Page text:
The Imp in history

I’ve written about The Imp of the Perverse, an image to describe the impulse in human nature to choose things that we know are bad for us, but choose them anyway. It has important implications for how we understand the implementation of social programs, particularly their uptake (or lack thereof). An unusually thoughtful and well-written piece in the Washington Post makes the point that the Imp operates in history as well:

[T]he Civil War legitimized something essential, and dark, that remains with us. Ultimately, the South was fighting for the right to be wrong, for the right to retain (and expand) something ugly and indefensible. It lost the war, and slavery was abolished. But the right to be wrong, the right to resist the progress of freedom, the right to say “no, thank you” to modernity, to leave the fences in disrepair and retreat into a world of private conviction, remains as much a part of the American character as the blood spilled to preserve the Union. Nothing great has been accomplished in America since the Civil War — not footsteps on the moon, or women’s suffrage, or the right (if not the reality) of equal, unsegregated education — without people also passionately fighting for that dark right, too.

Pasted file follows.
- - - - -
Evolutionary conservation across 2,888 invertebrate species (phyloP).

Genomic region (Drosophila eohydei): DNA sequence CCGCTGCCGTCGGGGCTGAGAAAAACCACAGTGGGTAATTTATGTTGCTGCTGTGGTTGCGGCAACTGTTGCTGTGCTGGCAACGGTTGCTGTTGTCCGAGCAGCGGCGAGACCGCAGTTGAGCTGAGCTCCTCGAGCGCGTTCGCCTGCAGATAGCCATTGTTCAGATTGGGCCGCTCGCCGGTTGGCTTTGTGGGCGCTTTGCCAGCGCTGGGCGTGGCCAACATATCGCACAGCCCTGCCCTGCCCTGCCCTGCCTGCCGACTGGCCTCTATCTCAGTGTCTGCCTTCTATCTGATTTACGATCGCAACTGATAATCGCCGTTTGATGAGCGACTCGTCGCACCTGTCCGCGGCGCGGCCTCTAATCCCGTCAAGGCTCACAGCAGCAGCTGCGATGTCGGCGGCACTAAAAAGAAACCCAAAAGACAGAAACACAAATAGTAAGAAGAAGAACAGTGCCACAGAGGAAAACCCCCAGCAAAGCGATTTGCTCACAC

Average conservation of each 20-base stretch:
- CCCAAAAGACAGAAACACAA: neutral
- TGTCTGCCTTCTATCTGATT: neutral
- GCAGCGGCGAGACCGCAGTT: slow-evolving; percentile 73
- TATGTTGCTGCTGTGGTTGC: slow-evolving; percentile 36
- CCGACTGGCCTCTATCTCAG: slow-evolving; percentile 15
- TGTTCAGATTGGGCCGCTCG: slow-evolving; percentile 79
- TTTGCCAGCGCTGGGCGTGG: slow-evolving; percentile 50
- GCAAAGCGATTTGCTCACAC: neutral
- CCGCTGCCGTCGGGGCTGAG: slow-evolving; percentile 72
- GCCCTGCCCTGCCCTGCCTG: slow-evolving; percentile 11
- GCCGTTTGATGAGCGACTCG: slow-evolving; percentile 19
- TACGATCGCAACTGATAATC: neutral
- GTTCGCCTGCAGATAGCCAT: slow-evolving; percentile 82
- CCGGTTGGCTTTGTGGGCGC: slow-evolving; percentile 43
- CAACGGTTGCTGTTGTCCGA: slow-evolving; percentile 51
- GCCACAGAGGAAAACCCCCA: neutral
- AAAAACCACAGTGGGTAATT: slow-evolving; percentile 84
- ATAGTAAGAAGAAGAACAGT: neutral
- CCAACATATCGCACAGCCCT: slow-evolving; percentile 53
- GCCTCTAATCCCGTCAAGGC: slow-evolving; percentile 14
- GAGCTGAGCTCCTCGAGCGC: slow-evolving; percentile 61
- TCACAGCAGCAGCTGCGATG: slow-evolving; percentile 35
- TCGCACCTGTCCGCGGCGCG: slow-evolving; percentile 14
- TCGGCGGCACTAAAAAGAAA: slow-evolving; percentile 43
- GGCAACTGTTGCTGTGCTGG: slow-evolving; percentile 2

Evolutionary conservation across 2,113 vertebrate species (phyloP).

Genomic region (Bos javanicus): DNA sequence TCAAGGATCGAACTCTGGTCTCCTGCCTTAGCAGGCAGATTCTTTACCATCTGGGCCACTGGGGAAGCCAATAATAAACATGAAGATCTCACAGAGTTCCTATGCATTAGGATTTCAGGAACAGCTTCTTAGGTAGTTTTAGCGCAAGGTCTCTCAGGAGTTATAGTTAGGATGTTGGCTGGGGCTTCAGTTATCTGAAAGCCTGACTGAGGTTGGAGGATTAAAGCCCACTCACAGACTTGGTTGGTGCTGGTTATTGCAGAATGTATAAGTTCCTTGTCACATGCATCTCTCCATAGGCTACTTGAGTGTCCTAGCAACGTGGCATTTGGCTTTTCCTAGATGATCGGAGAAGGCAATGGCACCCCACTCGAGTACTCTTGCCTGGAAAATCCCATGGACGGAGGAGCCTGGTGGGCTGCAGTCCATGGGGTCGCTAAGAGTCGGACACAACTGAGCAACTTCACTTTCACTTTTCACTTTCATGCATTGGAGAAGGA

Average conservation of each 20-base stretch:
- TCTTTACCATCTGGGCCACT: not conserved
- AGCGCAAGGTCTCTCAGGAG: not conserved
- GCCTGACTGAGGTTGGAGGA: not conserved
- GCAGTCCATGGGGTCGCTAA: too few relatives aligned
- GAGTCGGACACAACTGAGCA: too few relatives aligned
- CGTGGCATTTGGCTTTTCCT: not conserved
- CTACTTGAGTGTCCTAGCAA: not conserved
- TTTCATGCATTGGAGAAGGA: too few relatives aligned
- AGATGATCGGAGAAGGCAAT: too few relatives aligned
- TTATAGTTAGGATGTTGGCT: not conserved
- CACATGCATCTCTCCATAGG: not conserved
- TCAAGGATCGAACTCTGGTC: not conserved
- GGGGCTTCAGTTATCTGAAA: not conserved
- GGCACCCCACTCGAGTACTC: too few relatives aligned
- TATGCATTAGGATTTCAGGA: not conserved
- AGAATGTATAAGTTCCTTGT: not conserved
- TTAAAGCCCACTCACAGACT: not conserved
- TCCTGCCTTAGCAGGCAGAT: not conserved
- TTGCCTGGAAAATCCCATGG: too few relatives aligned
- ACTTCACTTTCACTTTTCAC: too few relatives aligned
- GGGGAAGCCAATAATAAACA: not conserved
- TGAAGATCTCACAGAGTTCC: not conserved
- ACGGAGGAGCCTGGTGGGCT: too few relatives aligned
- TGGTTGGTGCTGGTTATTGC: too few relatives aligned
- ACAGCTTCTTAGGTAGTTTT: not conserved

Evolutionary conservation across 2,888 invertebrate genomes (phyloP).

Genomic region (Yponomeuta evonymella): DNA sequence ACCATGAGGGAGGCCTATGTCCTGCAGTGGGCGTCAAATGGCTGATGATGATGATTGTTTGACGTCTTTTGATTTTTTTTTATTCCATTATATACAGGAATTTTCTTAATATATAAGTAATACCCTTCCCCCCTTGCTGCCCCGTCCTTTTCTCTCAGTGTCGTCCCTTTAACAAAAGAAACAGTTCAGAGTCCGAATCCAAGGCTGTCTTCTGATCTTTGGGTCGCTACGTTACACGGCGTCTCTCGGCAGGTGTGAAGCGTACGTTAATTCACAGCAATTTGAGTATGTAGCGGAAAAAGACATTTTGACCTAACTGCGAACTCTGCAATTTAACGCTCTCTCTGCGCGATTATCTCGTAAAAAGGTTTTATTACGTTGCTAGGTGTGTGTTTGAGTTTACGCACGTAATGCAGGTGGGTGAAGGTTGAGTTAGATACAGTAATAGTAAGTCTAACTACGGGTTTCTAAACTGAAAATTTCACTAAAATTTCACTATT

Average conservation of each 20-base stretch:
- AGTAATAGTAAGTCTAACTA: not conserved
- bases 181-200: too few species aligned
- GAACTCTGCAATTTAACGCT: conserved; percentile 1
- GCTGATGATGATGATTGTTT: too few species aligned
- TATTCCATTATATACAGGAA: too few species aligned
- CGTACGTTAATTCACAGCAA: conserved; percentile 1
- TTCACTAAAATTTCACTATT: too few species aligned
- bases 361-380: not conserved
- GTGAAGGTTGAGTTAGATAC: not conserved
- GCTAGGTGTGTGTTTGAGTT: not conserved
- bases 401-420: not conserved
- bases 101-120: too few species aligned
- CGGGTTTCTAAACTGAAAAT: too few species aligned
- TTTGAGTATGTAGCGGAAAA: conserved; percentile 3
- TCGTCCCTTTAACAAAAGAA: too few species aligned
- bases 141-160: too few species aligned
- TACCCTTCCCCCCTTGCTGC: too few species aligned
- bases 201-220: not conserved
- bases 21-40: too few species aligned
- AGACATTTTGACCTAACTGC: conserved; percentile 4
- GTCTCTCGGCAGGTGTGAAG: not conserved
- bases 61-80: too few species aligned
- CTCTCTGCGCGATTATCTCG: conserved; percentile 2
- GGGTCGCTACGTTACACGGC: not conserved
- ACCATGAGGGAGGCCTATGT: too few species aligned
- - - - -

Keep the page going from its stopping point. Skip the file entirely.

“That dark right” – a chilling phrase. We would do well in philanthropy and the nonprofit sector to remember that in trying to encourage social change, “that dark right” will always be a feature of the landscape.

As a side note, to commemorate the sesquicentennial (love that I got to use that word in a sentence) of the Civil War, the New York Times has a blog, Disunion, that “reports” on events in the war on the day they happened 150 years later. (The economist Brad DeLong has been doing something similar for World War II seventy years later.)

Lighter posting schedule this week and next: Tuesdays and Wednesdays only. Happy Holidays!


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